This transdisciplinary design project transformed a Queensland housing service centre into a welcoming and safe environment. The centre experience is now supported by an improved service model which recognises staff expertise, empowering them to provide client-centered support. The process is being used as a model for all future centre design.
With relocation imminent, a Queensland government housing service centre sought to understand its purpose before deciding upon future location and layout.
Providing housing assistance to vulnerable people involves a complex set of service interactions across government departments. Facing such a system-wide challenge required a collaborative and transdisciplinary approach.
We included housing clients, staff, community providers and senior stakeholders to build empathy and expose the broader housing experience to many for the first time. This identified opportunities to rethink both centre services and make immediate improvements on the overall process. The process has transformed the staff culture and client outcomes.
Designing in a transdisciplinary manner and from a whole-of-system perspective resulted in a new centre experience and service solutions that works for people both receiving and delivering the service:
- Testing solutions live in centre allowed staff and clients to experience, and judge new services and layout ideas in context resulting in a welcoming, comfortable and safe environment for both clients and staff.
- A new triaging model supports staff to better match clients with a housing service that meets their individual needs first time.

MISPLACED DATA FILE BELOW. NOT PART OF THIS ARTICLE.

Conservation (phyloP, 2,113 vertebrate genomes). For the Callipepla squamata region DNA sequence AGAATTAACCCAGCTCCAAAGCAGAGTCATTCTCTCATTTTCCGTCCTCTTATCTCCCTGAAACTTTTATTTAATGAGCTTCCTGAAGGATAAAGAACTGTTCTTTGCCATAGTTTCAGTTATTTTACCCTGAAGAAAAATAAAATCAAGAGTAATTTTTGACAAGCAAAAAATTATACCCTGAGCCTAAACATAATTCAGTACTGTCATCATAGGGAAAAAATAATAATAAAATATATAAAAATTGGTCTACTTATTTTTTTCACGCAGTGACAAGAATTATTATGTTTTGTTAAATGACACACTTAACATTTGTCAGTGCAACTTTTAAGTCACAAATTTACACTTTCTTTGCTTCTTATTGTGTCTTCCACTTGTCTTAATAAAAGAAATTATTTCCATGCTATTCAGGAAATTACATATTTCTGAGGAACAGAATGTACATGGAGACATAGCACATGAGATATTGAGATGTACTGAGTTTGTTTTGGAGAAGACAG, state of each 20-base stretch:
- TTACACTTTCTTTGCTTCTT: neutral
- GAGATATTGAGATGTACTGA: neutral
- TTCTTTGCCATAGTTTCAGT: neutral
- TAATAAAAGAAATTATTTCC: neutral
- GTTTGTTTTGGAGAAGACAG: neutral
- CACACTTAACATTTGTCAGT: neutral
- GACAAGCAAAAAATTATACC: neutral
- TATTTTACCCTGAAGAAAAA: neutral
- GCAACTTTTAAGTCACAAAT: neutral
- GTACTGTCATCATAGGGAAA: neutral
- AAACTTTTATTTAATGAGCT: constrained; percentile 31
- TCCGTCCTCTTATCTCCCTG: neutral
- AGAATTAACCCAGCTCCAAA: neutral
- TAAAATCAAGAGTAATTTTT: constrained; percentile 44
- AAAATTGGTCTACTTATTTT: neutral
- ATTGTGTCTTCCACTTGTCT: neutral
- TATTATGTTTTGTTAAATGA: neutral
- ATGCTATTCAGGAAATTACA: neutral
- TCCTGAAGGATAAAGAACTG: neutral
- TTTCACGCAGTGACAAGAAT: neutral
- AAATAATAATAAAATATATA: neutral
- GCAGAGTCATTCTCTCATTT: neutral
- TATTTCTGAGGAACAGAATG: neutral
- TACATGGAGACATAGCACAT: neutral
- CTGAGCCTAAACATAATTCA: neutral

- The new centre supports integrated, on-site support by the Department of Housing and external community service providers.
A systems approach not only delivered a new service centre and an improved service model, but has influenced policy and strategy across the wider Housing sector.
- Both clients and staff report the change from barriers to having a relaxed and open environment is leading to more positive interactions.
- The new triage model is expected decrease pressure on less desirable housing options and increase uptake of alternate housing pathways.
- The inclusive process transformed staff culture and empowered staff to make ongoing improvements.
- This repeatable design framework is being applied to housing service centres all over Queensland to ensure context-relevant experiences.
For Meld Studios, good design means not only designing with the people involved, but also growing their capability to practice human-centred design as a sustainable approach to change. Our highly collaborative and transdisciplinary approach was led by this principle. We purposely embedded key Departmental and service centre staff into the project to establish an understanding of design approaches and practice supported by experienced practitioners. Outcomes of take a capability building approach include:
- Staff feel empowered by the design process to continually improvement the centre experience.
- The inclusive process has notably improved staff culture. Staff feel recognised for their expertise, and buoyed by overwhelmingly positive client feedback are more confident to deliver outstanding service.
- Developing staff capability led to the creation of new design-focused roles in the Department of Housing to further guarantee sustainability of the change.
- Created a repeatable design framework that is being applied to each housing service centre over Queensland to ensure context-relevant experiences.
- Prototyping live in the centre allowed staff and clients to experience and judge service and layout ideas in context, and immediately demonstrated the impact environment has on sentiment and behaviour.
- A systems approach delivered changes to the policy and strategy across the wider Housing sector.